Who Is Doing Your Homework? For Some East Rock Students, It’s Their Parents


Homework: Who is a fan?  

From repetitive reading responses to tedious long division, nightly assignments can get groans from even the best students at East Rock Community & Cultural Studies Magnet School. 

Just say “homework” and Christian Poole, a 7th grader, winces. “I hate homework,” he said, calling it “the worst thing ever. I’d rather play video games.” 

Even so, most students buckle down and do it. But sometimes, students turn to another source to finish homework: their parents. 

Teachers say it is easy to spot. Giveaways include handwriting neater than normal or more complex sentences that show mental sophistication more expected of a grown adult than an elementary school student.  

“It’s difficult to balance going to practice, performances and games and doing homework.”

It happens more than you would think, said sixth grade teacher Garrett Griffin.  He catches students turning in homework done by parents “about once per week.”  

According to the East Rock Record Spring 2020 Survey, to which students respond anonymously, just over one-quarter of students said their parents had done their homework for them at least once. 

Does East Rock have a homework problem? 

Mr. Poole told East Rock Record reporters that his mom did his math homework when he was sick. “She just did it — she didn’t even ask,” he said. Even though he enjoyed the time away from his books, Mr. Poole also was sorry that his busy mother did his homework. 

“She has other stuff to do,” he said. “I feel bad.” 

Evenings can be very hectic for East Rock School students. Between choir rehearsal, family meals, religious events and other commitments, many struggle to find time for homework and to get the right amount of help. Faced with the need to juggle a nightly routine with challenging math problems, some families decide to tackle an assignment without the child.

It is an unfortunate reality, said Leslie DePriest, East Rock School vice principal. But she doesn’t fault parents. “It’s difficult to balance going to practice, performances and games and doing homework,” she said. “I can see both sides.” 

Some teachers aren’t so sure. John Kennedy, who teaches 7th grade math, said he assigns “not a lot” of homework — some 15 minutes at least two to three times every week. With a whole life of tight deadlines and stressful work in front of these kids, this amount is fairly reasonable, he said. “Fifteen minutes, three times a week is not an odious burden on them, he said. 

When students have other people do their own homework, some say it is like telling a lie. Teachers use assignments to see how well their lessons stick and to gauge how much review they need to do the next day 

If homework is perfect thanks to a parent’s help, teachers might assume the class understands a concept and move on to harder material. That can make students feel confused and left behind.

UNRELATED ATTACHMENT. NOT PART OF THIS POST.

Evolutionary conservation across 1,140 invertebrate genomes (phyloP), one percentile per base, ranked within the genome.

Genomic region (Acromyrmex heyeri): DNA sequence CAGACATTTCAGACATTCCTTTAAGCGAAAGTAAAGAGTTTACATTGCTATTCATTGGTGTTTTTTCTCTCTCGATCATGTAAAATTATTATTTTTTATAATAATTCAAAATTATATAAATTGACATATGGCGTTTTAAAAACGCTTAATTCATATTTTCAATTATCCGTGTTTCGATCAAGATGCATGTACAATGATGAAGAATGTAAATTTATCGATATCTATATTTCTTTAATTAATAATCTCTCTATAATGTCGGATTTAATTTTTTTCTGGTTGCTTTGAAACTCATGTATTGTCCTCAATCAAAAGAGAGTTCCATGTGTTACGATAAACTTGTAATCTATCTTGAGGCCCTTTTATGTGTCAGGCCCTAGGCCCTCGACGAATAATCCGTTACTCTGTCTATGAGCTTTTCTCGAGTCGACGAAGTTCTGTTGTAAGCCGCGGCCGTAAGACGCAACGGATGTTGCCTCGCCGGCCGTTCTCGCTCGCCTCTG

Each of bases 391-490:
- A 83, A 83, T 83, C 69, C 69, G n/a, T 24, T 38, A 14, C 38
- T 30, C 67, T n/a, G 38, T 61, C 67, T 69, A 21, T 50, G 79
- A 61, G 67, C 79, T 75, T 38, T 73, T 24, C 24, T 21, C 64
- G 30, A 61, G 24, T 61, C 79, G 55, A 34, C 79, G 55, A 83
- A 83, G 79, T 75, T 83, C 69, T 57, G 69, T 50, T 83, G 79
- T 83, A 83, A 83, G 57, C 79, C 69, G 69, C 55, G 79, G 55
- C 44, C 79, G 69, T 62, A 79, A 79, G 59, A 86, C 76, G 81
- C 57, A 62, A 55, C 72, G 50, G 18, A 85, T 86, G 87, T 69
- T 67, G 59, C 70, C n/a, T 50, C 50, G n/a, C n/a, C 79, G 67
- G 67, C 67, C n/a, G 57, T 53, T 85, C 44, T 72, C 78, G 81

“If you’re not doing your homework, chances are you’re lost in class the next day,” Mr. Griffin said. “You’re already behind the starting line.”

There are also consequences for students who try to pass off a parent’s work as their own. If she sees it happening, fourth grade teacher Angela Maiocco will give zero credit for the assignment, and will call home if it keeps happening.  

Since she doesn’t give “super hard” homework, Ms. Maiocco said, the number of times that she finds homework done by parents are rare. And sometimes, teachers make mistakes.

Ms. Maiocco said she received an assignment with impeccable penmanship from one of her students earlier this year. But when she asked the kid to do it again — a way to find out if the work was really the student’s — the writing was more or less the same. “I want to see that handwriting more often!” she said. 

There are, of course, good things about doing homework.  

Monica Abbot, a social and emotional learning coach for New Haven Public Schools, told East Rock Record reporters that nightly practice can help build study habits that will be useful in high school and college. As a former classroom teacher for 18 years and a mother of two New Haven students, Ms. Abbott also said that homework teaches time management, an important skill in the “real world” of bills, jobs and taxes.  

Like it or not, teachers said that homework is here to stay at East Rock School 

For some students, that news isn’t so bad: 33 percent of those who responded to the East Rock Record Survey said they “secretly like” homework. For the other 66 percent, nightly assignments are just part of the aches and pains of school. 

“Homework is a waste of your time,” said third grader Tusker Pickett. “It just stresses you out.” 

Mr. Pickett listened with wide eyes one Thursday as an older student boasted about how much homework he does each night.  

Mr. Pickett groaned, then spoke: “I am not ready for 4th grade.” 

Edited by Matt Kristoffersen.